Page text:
How to Hem Pants at Home, All by Yourself
Are your pants not hitting at exactly the right place? Are they grazing your foot or the floor more so than you would like? Do they just look off? If the answer is yes to any or all these quandaries, it’s time to rectify the situation. And, no, buying a new pair doesn’t count—read: Let’s try to be sustainable. All you need is a few simple tools you can find at the pharmacy (you could also order a prepackaged bundle online) and the willingness to DIY. This, however, leads to another pertinent question: How does one actually hem pants?
For sure, your local tailor or dry cleaner can easily make the adjustment, but if you have the time (admittedly, most of us have ample amounts of it nowadays), take the opportunity to learn the skill. Seriously, you don’t need to be a savant with a needle and thread to hem your pants at home. Just follow this hassle-free, step-by-step process to a greater fit.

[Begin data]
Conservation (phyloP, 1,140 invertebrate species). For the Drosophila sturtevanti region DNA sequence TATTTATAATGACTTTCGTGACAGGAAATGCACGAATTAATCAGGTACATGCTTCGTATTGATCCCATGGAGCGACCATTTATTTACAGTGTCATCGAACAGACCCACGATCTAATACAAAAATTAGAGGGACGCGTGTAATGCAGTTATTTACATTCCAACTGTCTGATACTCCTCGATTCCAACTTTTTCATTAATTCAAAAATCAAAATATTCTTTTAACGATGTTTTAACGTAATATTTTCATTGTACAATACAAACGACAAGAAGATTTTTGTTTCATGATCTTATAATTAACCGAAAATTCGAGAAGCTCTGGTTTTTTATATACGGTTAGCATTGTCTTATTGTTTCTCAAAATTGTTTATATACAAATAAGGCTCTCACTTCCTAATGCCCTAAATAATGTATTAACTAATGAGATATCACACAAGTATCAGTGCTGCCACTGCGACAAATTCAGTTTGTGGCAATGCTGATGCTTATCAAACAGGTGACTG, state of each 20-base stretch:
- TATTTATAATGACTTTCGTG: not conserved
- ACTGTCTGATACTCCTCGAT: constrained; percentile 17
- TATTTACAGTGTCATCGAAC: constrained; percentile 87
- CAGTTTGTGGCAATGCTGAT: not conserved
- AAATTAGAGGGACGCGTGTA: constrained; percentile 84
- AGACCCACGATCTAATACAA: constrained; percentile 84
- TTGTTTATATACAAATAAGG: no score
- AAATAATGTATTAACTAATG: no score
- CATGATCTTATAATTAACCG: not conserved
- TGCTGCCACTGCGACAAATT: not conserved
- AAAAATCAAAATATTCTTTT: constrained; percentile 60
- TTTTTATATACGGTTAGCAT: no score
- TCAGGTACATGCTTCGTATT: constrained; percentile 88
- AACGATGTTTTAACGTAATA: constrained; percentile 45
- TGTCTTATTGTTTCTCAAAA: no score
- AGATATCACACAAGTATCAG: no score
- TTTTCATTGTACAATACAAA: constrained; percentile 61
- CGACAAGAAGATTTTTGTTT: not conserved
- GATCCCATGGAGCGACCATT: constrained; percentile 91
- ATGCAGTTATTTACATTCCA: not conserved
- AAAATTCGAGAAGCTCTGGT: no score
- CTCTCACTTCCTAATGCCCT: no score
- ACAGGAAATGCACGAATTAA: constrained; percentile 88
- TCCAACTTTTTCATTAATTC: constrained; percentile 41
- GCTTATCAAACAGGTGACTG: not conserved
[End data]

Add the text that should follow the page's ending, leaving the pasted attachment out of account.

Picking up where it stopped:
Check to see if your trousers have a hem allowance (most do). Then, with a seam ripper or small scissors, carefully take out the thread and unfurl the fabric.
Put on your pants and a pair of shoes (it could be heels or flats, depending on how you choose to wear the given trouser) and stand in front of a full-length mirror. Check your desired length and fold the fabric up and inward. Next, place a pin at the back of each leg.
Remove your pants and turn them inside out. Iron a crease from your new hemline and pin around the circumference. (Six pins should suffice.) If you choose to remove excess fabric, start by measuring the length from the edge to the bottom fold (make sure to have some seam allowance), and then draw dashes with a pencil. Take scissors, preferably pinking shears, and start cutting along the marks. Next, fold up the seam allowance and tuck it in with pins.
Thread a needle, and tie and knot the two ends. Then, start sewing fabric along the raw edge. Don’t sew through the fabric; rather, pick up a few threads and gently push and pull the needle to form zigzag stitches every quarter inch. Repeat the process until you come full circle. There should be very minimal stitching visible on the outside.
Press your new hem with an iron and revel in your accomplishment.
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